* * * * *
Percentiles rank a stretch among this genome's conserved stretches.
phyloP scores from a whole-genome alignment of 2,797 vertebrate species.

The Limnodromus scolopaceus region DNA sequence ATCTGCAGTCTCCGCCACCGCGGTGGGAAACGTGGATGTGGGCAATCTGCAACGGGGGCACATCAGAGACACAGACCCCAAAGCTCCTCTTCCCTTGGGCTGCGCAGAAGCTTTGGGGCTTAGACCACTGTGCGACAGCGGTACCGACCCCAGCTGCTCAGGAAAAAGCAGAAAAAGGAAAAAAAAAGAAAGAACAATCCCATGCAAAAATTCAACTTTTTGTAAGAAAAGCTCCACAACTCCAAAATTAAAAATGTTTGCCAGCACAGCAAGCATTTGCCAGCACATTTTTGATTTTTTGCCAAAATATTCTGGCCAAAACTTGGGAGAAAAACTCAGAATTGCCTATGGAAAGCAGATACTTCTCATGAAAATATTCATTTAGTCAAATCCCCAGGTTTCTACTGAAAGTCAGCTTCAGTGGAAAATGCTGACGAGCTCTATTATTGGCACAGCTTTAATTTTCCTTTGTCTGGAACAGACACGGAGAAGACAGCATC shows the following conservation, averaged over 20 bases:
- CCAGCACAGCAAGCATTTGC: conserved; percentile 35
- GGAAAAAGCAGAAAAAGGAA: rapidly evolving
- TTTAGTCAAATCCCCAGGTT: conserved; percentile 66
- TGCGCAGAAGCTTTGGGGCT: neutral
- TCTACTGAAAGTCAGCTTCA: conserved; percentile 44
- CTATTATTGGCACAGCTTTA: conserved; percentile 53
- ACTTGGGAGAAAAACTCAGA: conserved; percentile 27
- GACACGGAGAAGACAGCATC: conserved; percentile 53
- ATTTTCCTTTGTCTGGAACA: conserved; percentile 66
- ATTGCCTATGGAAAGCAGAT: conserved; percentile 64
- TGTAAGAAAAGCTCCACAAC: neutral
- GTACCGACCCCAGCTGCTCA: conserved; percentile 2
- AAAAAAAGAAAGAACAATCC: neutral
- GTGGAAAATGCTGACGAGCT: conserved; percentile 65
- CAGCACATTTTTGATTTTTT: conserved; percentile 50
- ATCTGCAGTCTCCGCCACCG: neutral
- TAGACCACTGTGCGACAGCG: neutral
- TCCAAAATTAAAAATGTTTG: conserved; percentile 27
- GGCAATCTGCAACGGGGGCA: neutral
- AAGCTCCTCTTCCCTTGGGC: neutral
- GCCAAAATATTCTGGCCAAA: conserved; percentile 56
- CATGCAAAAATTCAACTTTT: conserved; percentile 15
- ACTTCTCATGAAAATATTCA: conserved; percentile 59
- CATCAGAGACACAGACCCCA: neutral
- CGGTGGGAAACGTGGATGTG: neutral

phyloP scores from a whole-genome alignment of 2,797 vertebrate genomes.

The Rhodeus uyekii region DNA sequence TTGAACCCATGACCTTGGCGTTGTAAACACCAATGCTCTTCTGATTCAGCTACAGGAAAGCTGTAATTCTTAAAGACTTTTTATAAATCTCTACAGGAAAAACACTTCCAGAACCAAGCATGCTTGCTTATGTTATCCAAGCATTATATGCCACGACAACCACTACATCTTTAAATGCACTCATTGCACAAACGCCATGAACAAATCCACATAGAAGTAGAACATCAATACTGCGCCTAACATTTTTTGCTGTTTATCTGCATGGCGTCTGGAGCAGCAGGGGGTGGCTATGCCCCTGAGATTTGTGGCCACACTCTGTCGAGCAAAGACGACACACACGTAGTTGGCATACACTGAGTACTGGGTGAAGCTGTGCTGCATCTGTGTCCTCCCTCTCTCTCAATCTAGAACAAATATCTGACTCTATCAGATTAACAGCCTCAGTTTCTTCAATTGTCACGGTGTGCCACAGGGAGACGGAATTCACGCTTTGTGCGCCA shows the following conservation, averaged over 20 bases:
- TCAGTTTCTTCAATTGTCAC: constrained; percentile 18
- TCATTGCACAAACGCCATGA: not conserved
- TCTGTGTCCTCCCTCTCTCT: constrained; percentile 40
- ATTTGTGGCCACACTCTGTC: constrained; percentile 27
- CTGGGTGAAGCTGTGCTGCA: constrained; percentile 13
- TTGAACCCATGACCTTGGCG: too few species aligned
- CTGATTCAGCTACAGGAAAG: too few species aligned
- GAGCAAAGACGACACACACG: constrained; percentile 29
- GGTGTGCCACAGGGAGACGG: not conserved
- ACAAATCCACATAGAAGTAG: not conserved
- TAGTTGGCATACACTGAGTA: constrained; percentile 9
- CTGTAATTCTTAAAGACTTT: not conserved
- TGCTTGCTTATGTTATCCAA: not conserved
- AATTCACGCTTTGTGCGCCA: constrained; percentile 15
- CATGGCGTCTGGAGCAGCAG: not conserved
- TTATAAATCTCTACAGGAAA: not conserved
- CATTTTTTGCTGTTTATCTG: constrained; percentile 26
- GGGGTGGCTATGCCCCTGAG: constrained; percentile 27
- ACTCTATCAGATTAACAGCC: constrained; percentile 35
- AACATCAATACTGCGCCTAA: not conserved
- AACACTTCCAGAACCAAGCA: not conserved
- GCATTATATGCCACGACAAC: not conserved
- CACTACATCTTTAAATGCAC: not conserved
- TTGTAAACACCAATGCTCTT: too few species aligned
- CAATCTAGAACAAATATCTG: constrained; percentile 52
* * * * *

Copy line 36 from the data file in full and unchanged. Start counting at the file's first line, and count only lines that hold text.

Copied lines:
- TTGAACCCATGACCTTGGCG: too few species aligned